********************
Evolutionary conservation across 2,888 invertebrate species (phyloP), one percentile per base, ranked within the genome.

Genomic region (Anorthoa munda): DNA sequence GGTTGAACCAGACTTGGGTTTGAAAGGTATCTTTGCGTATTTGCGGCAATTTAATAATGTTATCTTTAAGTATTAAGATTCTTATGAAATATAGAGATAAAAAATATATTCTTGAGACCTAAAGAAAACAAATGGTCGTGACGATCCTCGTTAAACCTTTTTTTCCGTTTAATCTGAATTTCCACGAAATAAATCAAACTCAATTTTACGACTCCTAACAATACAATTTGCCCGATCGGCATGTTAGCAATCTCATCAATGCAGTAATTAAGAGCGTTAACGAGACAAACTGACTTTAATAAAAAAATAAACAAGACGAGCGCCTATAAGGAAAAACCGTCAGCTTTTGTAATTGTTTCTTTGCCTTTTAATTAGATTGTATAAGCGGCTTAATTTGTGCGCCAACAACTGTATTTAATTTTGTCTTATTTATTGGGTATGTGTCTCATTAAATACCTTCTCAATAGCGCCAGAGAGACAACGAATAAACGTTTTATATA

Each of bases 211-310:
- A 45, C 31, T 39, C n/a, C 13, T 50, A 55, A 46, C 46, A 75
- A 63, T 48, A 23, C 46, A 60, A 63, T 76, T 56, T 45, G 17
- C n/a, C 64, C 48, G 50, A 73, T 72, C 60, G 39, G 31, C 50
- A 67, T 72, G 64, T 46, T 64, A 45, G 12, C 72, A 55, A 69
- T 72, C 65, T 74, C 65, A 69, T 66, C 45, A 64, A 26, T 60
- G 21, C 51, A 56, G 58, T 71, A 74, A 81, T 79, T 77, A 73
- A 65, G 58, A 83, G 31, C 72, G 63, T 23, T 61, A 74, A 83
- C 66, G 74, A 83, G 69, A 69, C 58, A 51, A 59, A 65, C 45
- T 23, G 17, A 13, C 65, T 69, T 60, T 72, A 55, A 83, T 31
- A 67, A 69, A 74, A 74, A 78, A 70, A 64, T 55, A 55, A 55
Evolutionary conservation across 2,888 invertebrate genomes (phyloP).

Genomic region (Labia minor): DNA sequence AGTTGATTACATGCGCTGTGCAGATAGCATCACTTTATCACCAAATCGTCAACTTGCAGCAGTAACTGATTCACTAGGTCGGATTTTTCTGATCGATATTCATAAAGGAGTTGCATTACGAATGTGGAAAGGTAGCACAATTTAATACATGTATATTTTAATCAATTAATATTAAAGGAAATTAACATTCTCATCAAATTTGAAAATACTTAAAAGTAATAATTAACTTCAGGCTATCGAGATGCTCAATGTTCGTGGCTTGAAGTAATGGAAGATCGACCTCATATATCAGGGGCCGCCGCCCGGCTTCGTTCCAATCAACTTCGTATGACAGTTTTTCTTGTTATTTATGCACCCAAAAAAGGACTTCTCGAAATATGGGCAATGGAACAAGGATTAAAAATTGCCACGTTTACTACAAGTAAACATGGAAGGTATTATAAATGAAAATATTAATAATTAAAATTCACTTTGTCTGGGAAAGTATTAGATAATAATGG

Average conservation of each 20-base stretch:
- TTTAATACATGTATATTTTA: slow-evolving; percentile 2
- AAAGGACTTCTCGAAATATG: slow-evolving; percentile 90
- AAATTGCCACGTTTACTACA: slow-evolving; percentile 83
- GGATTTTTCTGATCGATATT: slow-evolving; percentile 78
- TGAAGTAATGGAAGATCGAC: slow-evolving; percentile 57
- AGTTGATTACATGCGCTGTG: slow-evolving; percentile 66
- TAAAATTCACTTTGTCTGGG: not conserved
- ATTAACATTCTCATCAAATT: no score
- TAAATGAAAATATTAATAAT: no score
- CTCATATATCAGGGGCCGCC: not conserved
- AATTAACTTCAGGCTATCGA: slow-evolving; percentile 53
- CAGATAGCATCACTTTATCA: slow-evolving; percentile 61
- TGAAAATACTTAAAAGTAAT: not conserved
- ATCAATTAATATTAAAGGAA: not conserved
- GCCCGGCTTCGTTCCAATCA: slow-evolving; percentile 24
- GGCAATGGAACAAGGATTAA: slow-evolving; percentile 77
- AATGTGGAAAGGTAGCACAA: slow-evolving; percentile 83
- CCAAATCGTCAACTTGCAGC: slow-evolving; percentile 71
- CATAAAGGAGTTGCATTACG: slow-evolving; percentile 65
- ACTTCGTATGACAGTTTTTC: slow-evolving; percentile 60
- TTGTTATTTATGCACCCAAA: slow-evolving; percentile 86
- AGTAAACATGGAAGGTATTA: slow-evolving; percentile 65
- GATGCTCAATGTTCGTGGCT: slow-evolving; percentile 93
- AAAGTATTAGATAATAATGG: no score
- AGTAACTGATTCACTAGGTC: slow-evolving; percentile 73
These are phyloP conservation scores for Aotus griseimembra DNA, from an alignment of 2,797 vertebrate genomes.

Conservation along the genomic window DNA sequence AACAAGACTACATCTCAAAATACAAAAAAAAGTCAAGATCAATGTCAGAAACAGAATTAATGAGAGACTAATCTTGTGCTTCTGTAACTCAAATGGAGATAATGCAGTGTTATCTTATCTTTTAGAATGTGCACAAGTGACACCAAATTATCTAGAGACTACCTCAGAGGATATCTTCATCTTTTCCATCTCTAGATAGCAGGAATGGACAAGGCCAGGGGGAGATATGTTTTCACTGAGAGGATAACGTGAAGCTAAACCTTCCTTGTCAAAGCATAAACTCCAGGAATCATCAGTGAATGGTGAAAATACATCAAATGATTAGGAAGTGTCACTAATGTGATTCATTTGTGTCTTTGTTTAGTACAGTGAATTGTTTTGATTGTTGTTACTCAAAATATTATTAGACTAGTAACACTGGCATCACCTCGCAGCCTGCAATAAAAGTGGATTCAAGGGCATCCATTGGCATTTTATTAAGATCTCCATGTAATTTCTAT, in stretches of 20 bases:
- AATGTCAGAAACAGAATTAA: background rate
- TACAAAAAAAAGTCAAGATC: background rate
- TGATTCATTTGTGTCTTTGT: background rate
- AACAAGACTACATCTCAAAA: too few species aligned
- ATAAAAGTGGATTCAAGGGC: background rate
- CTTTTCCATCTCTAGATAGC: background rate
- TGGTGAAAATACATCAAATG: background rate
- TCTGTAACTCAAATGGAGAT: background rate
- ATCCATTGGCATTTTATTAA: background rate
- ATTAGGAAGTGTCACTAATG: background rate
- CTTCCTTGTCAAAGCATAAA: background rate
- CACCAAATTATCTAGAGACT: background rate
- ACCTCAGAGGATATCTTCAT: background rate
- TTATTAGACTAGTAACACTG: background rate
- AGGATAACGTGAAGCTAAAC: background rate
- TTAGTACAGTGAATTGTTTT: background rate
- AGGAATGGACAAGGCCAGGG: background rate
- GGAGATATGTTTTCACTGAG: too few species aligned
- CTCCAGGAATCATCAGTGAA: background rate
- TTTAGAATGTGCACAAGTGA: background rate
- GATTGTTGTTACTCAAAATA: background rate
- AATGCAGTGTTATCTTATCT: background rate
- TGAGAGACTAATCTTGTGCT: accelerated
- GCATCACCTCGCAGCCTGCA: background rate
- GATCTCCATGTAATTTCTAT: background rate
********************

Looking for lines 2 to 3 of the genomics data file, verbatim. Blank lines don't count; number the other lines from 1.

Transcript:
Genomic region (Anorthoa munda): DNA sequence GGTTGAACCAGACTTGGGTTTGAAAGGTATCTTTGCGTATTTGCGGCAATTTAATAATGTTATCTTTAAGTATTAAGATTCTTATGAAATATAGAGATAAAAAATATATTCTTGAGACCTAAAGAAAACAAATGGTCGTGACGATCCTCGTTAAACCTTTTTTTCCGTTTAATCTGAATTTCCACGAAATAAATCAAACTCAATTTTACGACTCCTAACAATACAATTTGCCCGATCGGCATGTTAGCAATCTCATCAATGCAGTAATTAAGAGCGTTAACGAGACAAACTGACTTTAATAAAAAAATAAACAAGACGAGCGCCTATAAGGAAAAACCGTCAGCTTTTGTAATTGTTTCTTTGCCTTTTAATTAGATTGTATAAGCGGCTTAATTTGTGCGCCAACAACTGTATTTAATTTTGTCTTATTTATTGGGTATGTGTCTCATTAAATACCTTCTCAATAGCGCCAGAGAGACAACGAATAAACGTTTTATATA

Each of bases 211-310: